Focusing on the Waste Management (WMI) in particular, this company has shown steady but shallow growth over the past 8 years. They are easily the largest company within this industry having a market capitalization of just over 18 billion dollars, over three times larger than their nearest competitor. They have shown extremely steady revenues over the past several quarters, reporting between 3.2 billion and 3.4 billion in their last several quarters. They have shown steady operating income as well ranging between 500 and 600 million per quarter. They have even reported yearly net incomes at over $2.00 per share for the past three years. As if that weren't enough, they also yield a dividend of just under 3% (competitive with the current yield on many savings accounts).

Waste Management has a few other tricks up its sleeve that help to put it ahead of the game. It owns 16 waste to energy plants and owns or operates 277 landfills. The company reports that 5.6% of their revenues are derived from these waste to energy plants and 20% of revenues come from the usage of their landfills by others. They are seeking to expand many of their landfills and are looking to divest underperforming recycling plants and collection locations. This will make them a "leaner" company that is focused solely upon creating profits and value for shareholders all while operating under an environmentally focused political environment that views the company rather favorably.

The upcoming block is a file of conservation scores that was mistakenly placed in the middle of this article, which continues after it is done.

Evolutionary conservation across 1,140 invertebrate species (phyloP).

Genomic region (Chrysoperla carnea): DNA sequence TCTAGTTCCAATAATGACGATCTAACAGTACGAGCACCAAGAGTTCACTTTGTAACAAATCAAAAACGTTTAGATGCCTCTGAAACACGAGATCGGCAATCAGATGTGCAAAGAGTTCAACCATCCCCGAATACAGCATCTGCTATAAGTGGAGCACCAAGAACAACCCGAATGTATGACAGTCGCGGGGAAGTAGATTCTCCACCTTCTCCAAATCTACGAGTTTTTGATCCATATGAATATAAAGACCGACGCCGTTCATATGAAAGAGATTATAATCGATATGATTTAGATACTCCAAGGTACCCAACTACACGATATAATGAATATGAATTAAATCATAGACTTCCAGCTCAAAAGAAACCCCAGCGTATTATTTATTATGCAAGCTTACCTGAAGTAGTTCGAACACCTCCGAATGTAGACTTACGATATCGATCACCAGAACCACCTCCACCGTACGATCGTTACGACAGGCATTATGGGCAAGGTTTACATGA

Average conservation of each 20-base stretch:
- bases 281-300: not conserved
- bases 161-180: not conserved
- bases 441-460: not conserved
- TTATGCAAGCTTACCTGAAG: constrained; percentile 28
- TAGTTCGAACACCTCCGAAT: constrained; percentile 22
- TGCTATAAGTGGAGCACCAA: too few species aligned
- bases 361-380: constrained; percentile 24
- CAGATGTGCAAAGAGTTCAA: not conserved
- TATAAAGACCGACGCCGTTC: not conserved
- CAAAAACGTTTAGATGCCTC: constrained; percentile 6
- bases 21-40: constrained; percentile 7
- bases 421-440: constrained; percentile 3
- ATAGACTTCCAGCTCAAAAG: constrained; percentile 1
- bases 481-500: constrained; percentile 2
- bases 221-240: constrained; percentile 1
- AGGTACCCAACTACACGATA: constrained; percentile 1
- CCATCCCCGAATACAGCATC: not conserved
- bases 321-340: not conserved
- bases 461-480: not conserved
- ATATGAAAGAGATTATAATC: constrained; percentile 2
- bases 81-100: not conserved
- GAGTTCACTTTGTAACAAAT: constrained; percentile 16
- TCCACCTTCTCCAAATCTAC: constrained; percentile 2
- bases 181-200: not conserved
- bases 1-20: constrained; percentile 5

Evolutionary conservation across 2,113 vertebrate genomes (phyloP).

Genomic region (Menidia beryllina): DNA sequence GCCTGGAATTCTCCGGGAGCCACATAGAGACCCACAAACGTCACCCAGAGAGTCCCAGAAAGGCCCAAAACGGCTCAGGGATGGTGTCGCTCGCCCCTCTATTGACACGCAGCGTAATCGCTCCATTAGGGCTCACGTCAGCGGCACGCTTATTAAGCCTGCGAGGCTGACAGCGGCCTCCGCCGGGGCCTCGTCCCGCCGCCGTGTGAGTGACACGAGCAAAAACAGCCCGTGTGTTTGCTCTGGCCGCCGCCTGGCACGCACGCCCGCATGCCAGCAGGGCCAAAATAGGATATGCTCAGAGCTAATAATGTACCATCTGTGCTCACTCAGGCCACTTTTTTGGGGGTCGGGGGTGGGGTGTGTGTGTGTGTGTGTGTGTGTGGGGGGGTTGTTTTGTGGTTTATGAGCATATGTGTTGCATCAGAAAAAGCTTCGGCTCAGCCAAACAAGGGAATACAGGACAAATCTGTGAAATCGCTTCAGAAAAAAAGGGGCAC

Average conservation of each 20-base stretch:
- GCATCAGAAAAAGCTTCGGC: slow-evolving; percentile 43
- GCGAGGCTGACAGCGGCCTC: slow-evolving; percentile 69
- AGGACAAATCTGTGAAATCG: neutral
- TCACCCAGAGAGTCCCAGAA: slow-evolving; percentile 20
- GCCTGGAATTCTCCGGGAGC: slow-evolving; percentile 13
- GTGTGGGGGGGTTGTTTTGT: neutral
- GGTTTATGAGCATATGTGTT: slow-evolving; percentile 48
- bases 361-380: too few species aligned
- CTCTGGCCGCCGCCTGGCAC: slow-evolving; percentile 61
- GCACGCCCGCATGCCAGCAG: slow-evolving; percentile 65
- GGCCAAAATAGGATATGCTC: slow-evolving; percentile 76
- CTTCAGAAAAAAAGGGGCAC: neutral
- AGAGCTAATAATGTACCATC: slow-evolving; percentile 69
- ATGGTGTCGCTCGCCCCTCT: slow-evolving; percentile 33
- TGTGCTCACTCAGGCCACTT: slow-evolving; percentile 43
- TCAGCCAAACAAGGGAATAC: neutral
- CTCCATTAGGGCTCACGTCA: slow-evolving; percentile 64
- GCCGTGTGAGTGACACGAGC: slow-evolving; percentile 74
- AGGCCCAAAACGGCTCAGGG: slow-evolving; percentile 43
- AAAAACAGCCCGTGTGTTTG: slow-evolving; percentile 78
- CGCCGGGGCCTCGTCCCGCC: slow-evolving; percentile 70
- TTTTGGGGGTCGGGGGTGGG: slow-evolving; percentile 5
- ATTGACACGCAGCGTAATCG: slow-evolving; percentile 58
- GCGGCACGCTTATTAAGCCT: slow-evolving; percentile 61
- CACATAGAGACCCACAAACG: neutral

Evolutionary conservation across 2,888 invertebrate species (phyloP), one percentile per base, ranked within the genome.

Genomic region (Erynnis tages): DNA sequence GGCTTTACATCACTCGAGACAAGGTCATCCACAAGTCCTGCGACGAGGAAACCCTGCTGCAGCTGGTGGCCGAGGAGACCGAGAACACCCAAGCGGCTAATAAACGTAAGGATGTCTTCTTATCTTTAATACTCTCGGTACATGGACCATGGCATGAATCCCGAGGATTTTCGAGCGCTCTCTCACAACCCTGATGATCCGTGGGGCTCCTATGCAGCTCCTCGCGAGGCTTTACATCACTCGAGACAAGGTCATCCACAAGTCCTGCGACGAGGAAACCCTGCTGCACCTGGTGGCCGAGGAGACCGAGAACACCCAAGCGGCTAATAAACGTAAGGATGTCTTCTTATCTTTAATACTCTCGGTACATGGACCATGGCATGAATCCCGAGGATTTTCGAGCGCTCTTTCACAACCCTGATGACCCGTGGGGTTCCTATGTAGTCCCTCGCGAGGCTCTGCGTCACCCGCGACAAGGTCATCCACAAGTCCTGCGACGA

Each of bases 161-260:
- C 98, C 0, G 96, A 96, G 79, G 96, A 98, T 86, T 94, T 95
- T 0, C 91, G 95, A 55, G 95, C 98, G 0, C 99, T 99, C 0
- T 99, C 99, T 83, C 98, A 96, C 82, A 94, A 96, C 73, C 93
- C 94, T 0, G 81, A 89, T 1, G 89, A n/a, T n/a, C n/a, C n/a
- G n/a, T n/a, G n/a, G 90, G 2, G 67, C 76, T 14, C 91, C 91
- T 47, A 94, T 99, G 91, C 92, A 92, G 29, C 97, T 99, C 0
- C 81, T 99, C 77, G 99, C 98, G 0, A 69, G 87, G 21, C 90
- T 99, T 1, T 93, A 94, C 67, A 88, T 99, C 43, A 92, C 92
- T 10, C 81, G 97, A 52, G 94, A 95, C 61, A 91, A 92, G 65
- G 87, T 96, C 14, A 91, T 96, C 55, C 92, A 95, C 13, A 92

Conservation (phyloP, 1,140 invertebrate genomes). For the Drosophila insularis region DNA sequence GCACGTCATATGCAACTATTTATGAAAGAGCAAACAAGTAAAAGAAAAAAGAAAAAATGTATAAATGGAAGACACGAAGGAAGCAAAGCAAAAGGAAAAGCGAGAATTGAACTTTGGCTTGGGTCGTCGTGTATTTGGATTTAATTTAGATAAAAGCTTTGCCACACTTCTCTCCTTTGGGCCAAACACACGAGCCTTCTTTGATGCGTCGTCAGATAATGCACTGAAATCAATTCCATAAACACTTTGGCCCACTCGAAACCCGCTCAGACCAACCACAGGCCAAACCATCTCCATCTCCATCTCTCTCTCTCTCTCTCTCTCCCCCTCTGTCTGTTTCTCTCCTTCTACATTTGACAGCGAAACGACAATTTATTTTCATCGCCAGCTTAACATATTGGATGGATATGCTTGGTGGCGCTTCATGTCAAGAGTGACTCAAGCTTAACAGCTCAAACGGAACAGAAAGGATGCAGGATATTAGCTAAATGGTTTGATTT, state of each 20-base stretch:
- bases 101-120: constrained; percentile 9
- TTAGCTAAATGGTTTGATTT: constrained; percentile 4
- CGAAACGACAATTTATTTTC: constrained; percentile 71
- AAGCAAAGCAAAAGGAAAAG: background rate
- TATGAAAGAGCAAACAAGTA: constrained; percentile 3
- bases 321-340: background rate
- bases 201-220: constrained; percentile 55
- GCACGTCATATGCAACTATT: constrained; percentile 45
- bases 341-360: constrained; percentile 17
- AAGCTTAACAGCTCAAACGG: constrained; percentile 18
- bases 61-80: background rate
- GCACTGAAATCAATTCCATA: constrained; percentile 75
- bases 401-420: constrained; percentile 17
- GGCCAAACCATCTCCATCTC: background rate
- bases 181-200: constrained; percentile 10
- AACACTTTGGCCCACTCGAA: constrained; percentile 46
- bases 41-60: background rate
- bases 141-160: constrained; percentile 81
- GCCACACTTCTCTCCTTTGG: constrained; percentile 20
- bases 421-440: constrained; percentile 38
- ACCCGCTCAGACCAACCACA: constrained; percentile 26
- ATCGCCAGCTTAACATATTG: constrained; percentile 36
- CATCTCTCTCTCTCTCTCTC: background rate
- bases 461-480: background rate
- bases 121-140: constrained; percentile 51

The only major concern is rising fuel costs which make it more expensive for waste collection vehicles to function. These vehicles are not particularly fuel efficient and they are operating nearly non-stop. The margins, however, for WMI and its peers do seem adequate at the current time to absorb the fuel costs and keep them still operating in the black. They will also probably pass on much of the higher fuel costs to customers in the form of price increases and WMI's planned divestiture of the less profitable collection routes will also help them to shed the routes that may have fallen into the red due to higher fuel costs.

Like Waste Management, the other players in the waste disposal business mentioned above (AW, RSG and WCN) all have also shown very steady revenues, expenses and profits. It is very likely that they along with WMI will all continue this trend and see higher share prices by the end of the year. It is also very possible that investors may push the price of these stocks even higher than they would otherwise go as more and more investors look for "safe haven" investments. So, the window of opportunity on these stocks is here now and may be closing fast.

The bottom line is that if you're looking for an investment that is likely to be higher at the end of 2008 and that will yield better than a money market account, then waste disposal may be just what you're looking for. The waste disposal companies have exhibited positive trends in a more or less "insulated" industry and these trends are more than likely to continue. If you're looking for a steady investment in rather unsteady times then perhaps you should think about picking up some trash.

Disclosure: None